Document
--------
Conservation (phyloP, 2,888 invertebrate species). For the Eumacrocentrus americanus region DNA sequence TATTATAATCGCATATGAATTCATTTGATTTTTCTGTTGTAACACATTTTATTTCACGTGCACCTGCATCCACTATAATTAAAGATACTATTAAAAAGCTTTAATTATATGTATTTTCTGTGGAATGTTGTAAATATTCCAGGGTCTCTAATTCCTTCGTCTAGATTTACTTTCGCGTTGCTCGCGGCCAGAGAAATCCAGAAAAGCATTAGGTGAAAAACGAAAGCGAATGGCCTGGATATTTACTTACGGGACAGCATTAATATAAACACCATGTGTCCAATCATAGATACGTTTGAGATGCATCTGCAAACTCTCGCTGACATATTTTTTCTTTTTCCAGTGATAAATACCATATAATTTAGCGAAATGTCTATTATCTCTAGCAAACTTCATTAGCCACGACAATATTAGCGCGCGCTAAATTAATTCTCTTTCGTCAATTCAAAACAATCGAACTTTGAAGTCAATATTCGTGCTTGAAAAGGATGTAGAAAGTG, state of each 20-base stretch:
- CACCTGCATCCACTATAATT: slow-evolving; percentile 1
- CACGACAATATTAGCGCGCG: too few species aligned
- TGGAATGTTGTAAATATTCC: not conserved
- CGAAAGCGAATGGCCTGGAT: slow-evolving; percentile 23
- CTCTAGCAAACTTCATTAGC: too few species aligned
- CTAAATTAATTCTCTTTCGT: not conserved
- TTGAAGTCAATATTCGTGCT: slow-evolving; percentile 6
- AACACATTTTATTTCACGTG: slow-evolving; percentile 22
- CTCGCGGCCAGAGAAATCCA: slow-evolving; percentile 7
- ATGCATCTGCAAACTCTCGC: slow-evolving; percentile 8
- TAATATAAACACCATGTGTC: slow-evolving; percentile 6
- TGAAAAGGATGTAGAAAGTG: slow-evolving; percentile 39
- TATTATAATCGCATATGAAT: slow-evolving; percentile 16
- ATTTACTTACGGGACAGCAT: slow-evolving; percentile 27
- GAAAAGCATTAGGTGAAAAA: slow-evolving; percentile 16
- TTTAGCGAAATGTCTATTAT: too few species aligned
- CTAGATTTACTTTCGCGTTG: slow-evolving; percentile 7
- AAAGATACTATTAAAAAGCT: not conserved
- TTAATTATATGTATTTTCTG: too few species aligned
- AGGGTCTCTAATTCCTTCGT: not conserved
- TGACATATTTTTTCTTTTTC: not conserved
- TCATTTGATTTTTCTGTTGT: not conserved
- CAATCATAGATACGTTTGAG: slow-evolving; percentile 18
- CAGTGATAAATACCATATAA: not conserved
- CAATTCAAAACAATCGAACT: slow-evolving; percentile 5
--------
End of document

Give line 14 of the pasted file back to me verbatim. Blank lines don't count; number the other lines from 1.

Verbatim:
- TATTATAATCGCATATGAAT: slow-evolving; percentile 16